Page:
Comparative Morphology of Wax Gland Heads in Adult Dustywings (Insecta: Neuroptera: Coniopterygidae)
Insects 2023, 14(7), 650; https://doi.org/10.3390/insects14070650 - 20 Jul 2023
Viewed by 685
Abstract
In the largest comparative study of coniopterygid wax gland head morphology to date, we used scanning electron microscopy to illustrate the ultrastructure of gland heads found in 2 subfamilies (Aleuropteryginae and Coniopteryginae), 5 tribes (Aleuropterygini, Coniocompsini, Coniopterygini, Conwentziini, and Fontenelleini), 9 genera ( [...] Read more.
In the largest comparative study of coniopterygid wax gland head morphology to date, we used scanning electron microscopy to illustrate the ultrastructure of gland heads found in 2 subfamilies (Aleuropteryginae and Coniopteryginae), 5 tribes (Aleuropterygini, Coniocompsini, Coniopterygini, Conwentziini, and Fontenelleini), 9 genera (Aleuropteryx, Coniopteryx, ConiocompsaConwentzia, Cryptoscenea, Heteroconis, Semidalis, Spiloconis, and Thecosemidalis), and 28 species of Palearctic and Oriental dustywings collected from a variety of sites across China. We propose a new descriptive terminology to concisely characterize the major elements of gland head ultrastructure and then identify similarities and differences among them and provide detailed descriptions of the wax gland heads found in each of the nine genera examined. Based on the range of taxa examined, we propose hypotheses about the functional morphology of some of the ultrastructural elements examined and relate them to wax ring formation in dustywings. An identification key for the examined genera based on gland head morphology is also presented. Full article
Show Figures

Figure 1

25 pages, 444 KiB  
Review
Overview of Updated Control Tactics for Western Flower Thrips
Insects 2023, 14(7), 649; https://doi.org/10.3390/insects14070649 - 20 Jul 2023
Cited by 2 | Viewed by 1654
Abstract
Frankliniella occidentalis Pergande (Thysanoptera: Thripidae), broadly known as Western flower thrips (WFT), are currently one of the most critical pests worldwide in field and greenhouse crops, and their management is full of yet unsolved challenges derived from their high reproductive potential, cryptic habit, [...] Read more.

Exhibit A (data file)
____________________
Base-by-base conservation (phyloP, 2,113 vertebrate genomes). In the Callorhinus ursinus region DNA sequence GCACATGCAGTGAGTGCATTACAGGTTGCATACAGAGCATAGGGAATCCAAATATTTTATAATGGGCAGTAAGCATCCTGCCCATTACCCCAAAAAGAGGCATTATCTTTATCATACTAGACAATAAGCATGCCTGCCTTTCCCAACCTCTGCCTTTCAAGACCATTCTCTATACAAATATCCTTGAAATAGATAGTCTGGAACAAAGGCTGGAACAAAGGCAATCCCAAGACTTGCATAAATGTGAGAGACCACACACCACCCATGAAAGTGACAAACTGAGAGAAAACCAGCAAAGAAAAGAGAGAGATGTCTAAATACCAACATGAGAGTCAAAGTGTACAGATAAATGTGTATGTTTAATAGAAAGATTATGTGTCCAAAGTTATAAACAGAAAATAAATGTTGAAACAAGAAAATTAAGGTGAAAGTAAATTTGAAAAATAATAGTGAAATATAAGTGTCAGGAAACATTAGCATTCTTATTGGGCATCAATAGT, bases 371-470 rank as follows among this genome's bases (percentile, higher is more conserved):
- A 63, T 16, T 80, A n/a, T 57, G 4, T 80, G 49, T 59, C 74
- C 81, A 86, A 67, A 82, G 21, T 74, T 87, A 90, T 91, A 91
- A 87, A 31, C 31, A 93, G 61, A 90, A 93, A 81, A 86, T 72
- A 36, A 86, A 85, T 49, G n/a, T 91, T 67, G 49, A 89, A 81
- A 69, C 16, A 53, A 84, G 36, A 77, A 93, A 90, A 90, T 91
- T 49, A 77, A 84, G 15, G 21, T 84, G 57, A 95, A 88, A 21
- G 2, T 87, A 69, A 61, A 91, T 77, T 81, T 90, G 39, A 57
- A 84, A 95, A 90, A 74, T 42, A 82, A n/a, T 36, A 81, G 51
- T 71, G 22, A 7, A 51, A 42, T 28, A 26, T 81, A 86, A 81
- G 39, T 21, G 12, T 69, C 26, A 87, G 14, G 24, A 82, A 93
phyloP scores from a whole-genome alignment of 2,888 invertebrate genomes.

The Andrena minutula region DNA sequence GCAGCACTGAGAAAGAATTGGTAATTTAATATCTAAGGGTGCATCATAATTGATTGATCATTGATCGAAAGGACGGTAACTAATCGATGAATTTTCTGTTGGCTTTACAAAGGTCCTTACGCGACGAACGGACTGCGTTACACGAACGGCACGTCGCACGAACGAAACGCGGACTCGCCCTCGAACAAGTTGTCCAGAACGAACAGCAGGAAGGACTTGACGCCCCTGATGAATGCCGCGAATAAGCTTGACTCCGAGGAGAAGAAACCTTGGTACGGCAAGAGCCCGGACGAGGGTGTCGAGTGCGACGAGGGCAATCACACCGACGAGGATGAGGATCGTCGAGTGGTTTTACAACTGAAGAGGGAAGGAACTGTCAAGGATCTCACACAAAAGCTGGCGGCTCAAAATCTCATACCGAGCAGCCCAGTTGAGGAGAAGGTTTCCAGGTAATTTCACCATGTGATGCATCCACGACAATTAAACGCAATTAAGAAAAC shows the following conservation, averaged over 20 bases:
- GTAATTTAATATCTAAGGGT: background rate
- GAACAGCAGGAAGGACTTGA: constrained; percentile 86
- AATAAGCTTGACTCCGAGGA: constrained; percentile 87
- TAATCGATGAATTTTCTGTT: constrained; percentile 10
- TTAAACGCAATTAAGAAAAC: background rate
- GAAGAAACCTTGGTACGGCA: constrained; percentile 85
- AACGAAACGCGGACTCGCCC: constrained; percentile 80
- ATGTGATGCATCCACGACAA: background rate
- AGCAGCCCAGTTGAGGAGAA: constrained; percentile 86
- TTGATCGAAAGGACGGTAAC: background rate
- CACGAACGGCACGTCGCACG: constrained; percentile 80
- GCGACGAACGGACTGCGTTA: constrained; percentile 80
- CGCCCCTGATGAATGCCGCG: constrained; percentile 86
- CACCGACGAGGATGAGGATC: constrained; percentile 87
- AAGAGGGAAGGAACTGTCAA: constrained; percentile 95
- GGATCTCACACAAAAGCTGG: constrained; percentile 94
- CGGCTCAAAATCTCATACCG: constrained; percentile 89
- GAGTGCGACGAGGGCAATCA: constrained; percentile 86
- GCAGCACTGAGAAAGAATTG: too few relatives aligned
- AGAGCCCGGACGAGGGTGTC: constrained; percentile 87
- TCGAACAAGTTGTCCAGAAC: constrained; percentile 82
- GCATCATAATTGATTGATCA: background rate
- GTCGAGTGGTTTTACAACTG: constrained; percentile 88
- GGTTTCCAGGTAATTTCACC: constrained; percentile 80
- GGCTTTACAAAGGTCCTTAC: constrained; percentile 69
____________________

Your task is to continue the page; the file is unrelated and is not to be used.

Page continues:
Frankliniella occidentalis Pergande (Thysanoptera: Thripidae), broadly known as Western flower thrips (WFT), are currently one of the most critical pests worldwide in field and greenhouse crops, and their management is full of yet unsolved challenges derived from their high reproductive potential, cryptic habit, and ability to disperse. The control of this pest relies widely on chemical control, despite the propensity of the species to develop resistance. However, significant advances have been produced through biological and ethological control. Although there has recently been a remarkable amount of new information regarding the management of this pest worldwide, there is no critical analysis of recent developments and advances in the attractive control tactics for WFT, constituting the present compilation’s aim. Hence, this narrative review provides an overview of effective control strategies for managing thrips populations. By understanding the pest’s biology, implementing monitoring techniques, accurately identifying the species, and employing appropriate control measures, farmers and researchers can mitigate the WFT impact on agricultural production and promote sustainable pest management practices. Full article
(This article belongs to the Special Issue Invasive Arthropod Pests - Volume II)
Show Figures

Graphical abstract

10 pages, 1429 KiB  
Article
Evaluation of the Predatory Mite Neoseiulus barkeri against Spider Mites Damaging Rubber Trees
Insects 2023, 14(7), 648; https://doi.org/10.3390/insects14070648 - 18 Jul 2023
Viewed by 975
Abstract
The spider mites Eotetranychus sexmaculatus, Eutetranychus orientalis and Oligonychus biharensisin are severe pests of rubber trees in China. The predatory mite Neoseiulus barkeri has been found to be a natural enemy of these three pests, while nothing is known about the biological [...] Read more.